Wednesday Jun 22 2022

Here's a list of all budget measures Pakistan, IMF have agreed on

International Monetary Fund logo is seen inside the headquarters at the end of the IMF/World Bank annual meetings in Washington, US, October 9, 2016. Reuters/File
International Monetary Fund logo is seen inside the headquarters at the end of the IMF/World Bank annual meetings in Washington, US, October 9, 2016. Reuters/File

KARACHI: Major progress in talks on the revival of Pakistan’s $6 billion International Monetary Fund (IMF) bailout programme helped soothe markets and slightly lifted the four-month-long period of economic uncertainty that took a heavy toll on the rupee, eroding the confidence of investors.

Resident Representative to Pakistan Esther Perez Ruiz said Wednesday morning that discussions between the Fund mission and Pakistan are underway and major progress has been made regarding the budget for fiscal year 2022-23.

"Discussions between the IMF staff and the authorities on policies to strengthen macroeconomic stability in the coming year continue," Ruiz said.

Read more: PSX gains after Pakistan reaches understanding with IMF

Meanwhile Federal Minister for Finance and Revenue Miftah Ismail confirmed: “Pakistan and the IMF locked the budget details and achieved substantial progress on finalising budgetary targets for 2022-23".

"Now the Memorandum for Economic and Financial Policies (MEFP) will be shared by the IMF soon,” the minister said.

The statements came as Pakistan's economy teeters on the brink of a financial crisis, with foreign exchange reserves drying up fast and the Pakistani rupee at record lows against the US dollar amid the uncertainty surrounding the IMF programme.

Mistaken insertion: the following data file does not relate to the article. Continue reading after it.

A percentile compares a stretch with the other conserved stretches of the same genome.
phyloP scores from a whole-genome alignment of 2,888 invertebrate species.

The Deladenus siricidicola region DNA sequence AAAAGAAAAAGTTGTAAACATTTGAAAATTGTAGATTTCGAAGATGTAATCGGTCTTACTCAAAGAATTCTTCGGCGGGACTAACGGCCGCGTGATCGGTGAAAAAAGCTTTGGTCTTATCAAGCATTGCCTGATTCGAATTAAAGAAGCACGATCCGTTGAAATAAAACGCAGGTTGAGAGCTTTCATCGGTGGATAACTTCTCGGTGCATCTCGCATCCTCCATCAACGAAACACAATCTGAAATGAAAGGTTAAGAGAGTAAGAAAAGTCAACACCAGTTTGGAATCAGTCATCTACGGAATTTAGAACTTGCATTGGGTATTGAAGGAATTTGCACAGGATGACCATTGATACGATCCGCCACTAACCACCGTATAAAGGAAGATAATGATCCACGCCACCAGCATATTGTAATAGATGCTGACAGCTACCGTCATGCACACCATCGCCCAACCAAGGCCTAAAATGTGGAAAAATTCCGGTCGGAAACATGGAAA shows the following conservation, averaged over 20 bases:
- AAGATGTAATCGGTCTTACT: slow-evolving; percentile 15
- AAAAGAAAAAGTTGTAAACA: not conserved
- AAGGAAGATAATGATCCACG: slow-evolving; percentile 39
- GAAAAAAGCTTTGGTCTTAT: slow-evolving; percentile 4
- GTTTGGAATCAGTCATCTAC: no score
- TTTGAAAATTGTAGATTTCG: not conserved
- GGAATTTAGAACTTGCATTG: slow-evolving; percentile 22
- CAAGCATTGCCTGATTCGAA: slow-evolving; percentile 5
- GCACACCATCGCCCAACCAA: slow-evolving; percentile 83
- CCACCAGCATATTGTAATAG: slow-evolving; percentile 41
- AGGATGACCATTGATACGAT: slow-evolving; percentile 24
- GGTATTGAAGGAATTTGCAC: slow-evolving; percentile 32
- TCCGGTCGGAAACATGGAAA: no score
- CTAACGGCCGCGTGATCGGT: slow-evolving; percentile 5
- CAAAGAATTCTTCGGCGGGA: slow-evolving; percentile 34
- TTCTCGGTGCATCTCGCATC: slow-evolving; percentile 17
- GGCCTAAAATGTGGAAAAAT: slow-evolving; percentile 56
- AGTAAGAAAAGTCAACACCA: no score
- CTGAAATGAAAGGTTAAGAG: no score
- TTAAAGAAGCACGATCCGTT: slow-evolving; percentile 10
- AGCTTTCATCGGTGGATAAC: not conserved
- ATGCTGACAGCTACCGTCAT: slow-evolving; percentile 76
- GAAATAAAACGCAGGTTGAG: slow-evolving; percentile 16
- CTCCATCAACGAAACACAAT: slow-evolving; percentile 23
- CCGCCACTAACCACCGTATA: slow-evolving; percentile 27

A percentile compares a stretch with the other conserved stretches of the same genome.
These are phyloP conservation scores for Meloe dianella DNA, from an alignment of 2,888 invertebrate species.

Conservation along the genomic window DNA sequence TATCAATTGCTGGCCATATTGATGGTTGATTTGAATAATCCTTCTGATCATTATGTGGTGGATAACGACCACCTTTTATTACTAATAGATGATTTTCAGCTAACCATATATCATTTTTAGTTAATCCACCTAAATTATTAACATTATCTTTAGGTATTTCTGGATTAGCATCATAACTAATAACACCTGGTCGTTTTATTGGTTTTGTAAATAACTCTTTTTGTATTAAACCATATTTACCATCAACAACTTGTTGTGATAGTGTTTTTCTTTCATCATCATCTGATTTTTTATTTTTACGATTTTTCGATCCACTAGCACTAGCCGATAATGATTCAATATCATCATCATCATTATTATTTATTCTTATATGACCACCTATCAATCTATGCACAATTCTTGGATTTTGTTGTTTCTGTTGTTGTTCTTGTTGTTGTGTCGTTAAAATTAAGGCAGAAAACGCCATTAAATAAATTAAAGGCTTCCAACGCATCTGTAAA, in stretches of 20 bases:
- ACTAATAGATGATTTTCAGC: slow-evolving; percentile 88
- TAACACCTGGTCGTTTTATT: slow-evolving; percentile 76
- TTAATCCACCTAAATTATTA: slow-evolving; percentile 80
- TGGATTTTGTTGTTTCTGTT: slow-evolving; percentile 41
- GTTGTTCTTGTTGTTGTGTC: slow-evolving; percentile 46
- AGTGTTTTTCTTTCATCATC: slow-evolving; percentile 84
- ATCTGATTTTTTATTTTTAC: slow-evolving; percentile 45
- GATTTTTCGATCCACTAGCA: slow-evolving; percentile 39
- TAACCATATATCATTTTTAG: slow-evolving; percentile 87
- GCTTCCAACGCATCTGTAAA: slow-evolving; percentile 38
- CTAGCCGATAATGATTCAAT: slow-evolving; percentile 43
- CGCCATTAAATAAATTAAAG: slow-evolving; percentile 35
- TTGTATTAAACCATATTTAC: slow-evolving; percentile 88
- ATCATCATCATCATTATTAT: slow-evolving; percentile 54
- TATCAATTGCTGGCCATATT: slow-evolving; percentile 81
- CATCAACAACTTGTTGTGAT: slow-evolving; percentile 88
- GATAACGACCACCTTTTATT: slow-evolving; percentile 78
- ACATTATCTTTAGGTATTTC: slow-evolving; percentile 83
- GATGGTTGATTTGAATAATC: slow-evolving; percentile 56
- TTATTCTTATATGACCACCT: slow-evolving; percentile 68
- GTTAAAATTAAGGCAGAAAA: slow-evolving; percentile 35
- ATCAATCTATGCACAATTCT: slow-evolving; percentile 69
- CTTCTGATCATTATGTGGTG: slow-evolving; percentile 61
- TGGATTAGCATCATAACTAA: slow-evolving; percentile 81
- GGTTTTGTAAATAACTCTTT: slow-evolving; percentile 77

The IMF has also conceded some ground and retreated from its earlier demand to impose Rs30 per litre petroleum levy and 10.5% sales tax with effect from July 1.

It has been agreed between both sides that the Rs10 per litre petroleum levy will be imposed from July 1 and after that, it will be increased by Rs5 per month until it reaches the maximum threshold of Rs50 per litre. The GST will not be imposed immediately on petroleum products.

Read more: Pakistani rupee recovers against US dollar on 'broad agreement' with IMF

While significant progress has been made, there are certain changes that the IMF has made in the federal budget which was unveiled by Miftah on June 10. Some of those include:

  • Increase in the size of the total budget outlay
  • Revision in Federal Revenue Board’s (FBR) tax collection target
  • Imposition of poverty tax
  • Changes in income tax slabs

According to details available with and Ismail Iqbal Securities, here is a complete list of proposed changes in the federal budget for the next fiscal year 2022-23 after discussions with the IMF.




Budget outlay increasedRs9,502 billionRs9,900 billion
Change in FBR's collection base in FY22Rs7,004 billionRs7,442 billion 
Poverty tax to be imposed in slabs>Rs300 million, 2% tax>Rs150 million, 1% tax
>Rs200 million, 2% tax
>Rs250 million, 3% tax
>Rs300 million, 4% tax
Pension target revisedRs530 billionRs609 billion
Civilian govt expenditures revised Rs550 billionRs600 billion
Gas Infrastructure Development Cess collection target reverted due to litigationRs200 billionNo target set
Custom duty collection target revisedRs953 billionRs1,005 billion
Increase in personal income tax targetRs47 billion reliefNot available 
Annual tax exemption limit revised

Rs1.2 millionRs600,000